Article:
Finally, to run this in Kubernetes, I created a deployment and service here: https://github.com/karthequian/dotnet-example/blob/master/Deployment.yaml. This yaml exposes the container as a deployment with a nodePort service running on port 32000 of the host. For ease of use, you can type
kubectl apply -f https://raw.githubusercontent.com/karthequian/dotnet-example/master/Deployment.yamlto run the deployment and service on Kubernetes. I chose to run my application in the Oracle Container Engine as a proof of concept, but it should work in any Kubernetes distro out there. I've tested this on a Kubernetes 1.9.7 cluster, but it will be forward compatible with the latest version as well.
Following is an example to run this:
~$ kubectl apply -f https://raw.githubusercontent.com/karthequian/dotnet-example/master/Deployment.yaml deployment "dotnetworld" created service "dotnetworld" created ~$ kubectl get deployments NAME DESIRED CURRENT UP-TO-DATE AVAILABLE AGE dotnetworld 1 1 1 1 20s ~$ kubectl get services NAME CLUSTER-IP EXTERNAL-IP PORT(S) AGE dotnetworld 10.96.79.93 80:32080/TCP 26s kubernetes 10.96.0.1 443/TCP 30d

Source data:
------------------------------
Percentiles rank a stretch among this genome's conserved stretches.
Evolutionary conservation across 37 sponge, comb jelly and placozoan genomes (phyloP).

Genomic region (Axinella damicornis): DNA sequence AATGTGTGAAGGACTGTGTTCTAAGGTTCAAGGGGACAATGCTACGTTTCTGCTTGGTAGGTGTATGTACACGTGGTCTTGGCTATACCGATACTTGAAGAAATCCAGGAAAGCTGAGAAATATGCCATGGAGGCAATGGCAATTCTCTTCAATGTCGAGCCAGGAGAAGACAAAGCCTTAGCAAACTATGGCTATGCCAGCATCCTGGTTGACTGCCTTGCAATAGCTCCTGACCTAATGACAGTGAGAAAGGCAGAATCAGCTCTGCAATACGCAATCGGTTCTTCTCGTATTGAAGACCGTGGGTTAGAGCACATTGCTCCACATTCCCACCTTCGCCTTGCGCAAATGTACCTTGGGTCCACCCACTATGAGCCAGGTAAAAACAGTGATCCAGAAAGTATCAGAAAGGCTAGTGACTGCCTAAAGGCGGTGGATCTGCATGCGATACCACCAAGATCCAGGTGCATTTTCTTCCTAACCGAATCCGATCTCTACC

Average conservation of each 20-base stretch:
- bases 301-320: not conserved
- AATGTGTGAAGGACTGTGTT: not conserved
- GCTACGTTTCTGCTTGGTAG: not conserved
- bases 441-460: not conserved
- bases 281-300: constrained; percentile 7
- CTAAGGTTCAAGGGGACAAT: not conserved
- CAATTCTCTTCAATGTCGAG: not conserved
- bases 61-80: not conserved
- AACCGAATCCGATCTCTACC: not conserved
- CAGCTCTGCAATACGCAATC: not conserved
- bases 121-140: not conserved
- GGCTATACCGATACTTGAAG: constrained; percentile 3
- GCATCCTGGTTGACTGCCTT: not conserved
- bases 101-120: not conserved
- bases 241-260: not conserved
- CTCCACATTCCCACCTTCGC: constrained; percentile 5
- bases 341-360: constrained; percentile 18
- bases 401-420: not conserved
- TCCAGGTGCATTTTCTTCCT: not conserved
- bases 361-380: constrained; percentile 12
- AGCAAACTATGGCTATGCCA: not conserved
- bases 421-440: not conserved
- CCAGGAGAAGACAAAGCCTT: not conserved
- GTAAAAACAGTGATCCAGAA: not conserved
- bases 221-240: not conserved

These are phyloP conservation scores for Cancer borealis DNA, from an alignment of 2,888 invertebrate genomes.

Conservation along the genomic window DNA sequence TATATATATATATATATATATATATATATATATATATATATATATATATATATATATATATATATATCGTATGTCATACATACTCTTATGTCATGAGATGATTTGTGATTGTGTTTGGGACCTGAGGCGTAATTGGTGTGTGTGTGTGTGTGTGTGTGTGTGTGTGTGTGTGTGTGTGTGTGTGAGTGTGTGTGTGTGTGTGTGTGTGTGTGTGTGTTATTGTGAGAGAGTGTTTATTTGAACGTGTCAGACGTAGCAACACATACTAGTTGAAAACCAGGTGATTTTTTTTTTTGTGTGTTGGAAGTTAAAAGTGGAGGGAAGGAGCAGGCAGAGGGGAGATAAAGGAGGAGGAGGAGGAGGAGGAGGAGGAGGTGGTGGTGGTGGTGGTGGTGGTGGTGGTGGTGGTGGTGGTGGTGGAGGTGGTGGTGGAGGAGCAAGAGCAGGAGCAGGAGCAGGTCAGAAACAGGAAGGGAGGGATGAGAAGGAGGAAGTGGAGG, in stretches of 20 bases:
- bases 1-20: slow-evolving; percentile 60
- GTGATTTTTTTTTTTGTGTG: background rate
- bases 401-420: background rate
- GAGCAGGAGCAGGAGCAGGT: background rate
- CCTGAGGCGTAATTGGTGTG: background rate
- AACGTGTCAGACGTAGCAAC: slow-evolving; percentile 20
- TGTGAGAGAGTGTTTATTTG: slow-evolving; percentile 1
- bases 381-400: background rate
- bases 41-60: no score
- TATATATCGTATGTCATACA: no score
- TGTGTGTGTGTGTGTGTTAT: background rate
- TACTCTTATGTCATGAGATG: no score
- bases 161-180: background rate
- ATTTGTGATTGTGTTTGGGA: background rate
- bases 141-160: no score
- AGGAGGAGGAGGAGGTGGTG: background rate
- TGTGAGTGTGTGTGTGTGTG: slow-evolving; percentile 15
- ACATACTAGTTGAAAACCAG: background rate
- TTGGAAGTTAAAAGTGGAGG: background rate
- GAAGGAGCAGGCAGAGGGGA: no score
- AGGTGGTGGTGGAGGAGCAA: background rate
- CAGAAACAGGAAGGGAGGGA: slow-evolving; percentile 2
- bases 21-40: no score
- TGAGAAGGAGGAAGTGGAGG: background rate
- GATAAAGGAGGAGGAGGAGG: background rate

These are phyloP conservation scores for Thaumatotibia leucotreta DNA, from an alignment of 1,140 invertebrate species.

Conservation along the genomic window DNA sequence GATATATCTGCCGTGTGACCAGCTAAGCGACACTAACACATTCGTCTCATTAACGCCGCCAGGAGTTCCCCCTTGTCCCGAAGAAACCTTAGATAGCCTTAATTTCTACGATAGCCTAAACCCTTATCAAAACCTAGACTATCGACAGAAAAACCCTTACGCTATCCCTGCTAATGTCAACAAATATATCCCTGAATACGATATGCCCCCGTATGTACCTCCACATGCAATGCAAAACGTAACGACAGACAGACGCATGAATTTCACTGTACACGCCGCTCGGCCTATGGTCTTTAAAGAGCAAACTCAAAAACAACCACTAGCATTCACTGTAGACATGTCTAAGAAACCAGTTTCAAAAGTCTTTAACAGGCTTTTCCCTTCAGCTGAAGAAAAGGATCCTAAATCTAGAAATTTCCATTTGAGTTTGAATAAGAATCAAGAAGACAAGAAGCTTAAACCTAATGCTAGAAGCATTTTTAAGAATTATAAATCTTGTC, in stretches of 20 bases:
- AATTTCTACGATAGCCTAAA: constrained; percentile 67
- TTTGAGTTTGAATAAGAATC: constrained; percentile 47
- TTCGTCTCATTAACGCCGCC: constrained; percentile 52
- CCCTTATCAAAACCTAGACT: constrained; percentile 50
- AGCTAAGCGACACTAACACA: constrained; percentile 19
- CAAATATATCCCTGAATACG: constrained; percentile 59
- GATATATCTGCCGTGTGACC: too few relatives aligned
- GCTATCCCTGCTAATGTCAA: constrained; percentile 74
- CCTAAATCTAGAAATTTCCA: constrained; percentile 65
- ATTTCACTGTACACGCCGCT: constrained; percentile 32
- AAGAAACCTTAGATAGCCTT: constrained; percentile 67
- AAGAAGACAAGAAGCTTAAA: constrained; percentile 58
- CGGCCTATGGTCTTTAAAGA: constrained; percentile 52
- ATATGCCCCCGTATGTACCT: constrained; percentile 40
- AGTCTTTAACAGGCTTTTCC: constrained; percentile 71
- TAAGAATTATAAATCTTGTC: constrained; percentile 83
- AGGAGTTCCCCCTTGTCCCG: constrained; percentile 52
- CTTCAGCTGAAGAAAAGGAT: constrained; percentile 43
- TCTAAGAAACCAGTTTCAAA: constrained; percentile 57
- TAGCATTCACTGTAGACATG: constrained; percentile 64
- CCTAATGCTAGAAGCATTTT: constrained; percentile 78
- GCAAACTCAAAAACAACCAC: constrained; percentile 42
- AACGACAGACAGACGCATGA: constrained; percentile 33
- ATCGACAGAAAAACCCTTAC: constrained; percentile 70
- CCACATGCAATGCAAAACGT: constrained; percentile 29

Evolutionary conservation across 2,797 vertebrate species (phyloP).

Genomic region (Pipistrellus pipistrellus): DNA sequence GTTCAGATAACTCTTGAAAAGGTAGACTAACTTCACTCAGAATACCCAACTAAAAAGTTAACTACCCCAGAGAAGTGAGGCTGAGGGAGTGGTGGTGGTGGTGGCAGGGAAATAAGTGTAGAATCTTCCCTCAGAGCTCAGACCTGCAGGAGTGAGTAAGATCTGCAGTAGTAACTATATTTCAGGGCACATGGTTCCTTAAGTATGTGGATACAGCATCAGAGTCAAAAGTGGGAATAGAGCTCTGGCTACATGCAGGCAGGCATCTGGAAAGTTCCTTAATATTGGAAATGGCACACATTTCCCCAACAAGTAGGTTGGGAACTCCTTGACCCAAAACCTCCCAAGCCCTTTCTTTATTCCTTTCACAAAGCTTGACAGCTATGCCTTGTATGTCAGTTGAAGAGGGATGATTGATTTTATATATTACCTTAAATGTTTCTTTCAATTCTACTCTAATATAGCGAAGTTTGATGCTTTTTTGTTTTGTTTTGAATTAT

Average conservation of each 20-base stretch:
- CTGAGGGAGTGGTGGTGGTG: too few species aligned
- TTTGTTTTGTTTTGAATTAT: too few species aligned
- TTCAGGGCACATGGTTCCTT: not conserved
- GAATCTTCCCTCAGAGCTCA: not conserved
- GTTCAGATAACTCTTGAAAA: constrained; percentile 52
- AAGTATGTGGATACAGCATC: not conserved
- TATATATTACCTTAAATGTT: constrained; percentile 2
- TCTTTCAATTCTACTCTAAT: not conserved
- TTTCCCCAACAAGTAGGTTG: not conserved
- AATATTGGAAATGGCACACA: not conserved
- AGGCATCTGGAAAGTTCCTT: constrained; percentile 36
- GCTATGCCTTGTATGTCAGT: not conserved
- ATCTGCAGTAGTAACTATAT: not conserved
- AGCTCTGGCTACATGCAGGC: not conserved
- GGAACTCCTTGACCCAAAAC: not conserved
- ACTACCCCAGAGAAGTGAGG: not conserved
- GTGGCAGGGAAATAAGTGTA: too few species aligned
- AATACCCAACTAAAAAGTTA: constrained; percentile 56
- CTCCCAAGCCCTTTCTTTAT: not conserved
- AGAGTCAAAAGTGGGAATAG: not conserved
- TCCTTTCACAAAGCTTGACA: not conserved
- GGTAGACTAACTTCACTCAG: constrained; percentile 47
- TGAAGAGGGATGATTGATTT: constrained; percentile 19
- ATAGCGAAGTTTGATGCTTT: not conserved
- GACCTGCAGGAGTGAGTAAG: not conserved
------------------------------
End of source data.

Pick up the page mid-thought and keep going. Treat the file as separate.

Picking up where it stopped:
Finally, to test this out, we can once again run a curl against the node IP and port as shown below:
~$ kubectl get services NAME CLUSTER-IP EXTERNAL-IP PORT(S) AGE dotnetworld 10.96.79.93 80:32080/TCP 26s kubernetes 10.96.0.1 443/TCP 30d ~/dev/src/github.com/karthequian/dotnet-example$ kubectl get nodes NAME STATUS AGE VERSION 184.108.40.206 Ready 30d v1.9.7 220.127.116.11 Ready 30d v1.9.7 18.104.22.168 Ready 30d v1.9.7 ~$ curl 22.214.171.124:32080/api/values ["value1","value2"]
So there you have it - a .NET core web application, built on a mac, containerized with Docker and running in Kubernetes 1.9.7, managed by the Oracle Container Service for Kubernetes. It might sound time consuming, but I was able to get all of this running in about an hour, so it wasn't that much work at all.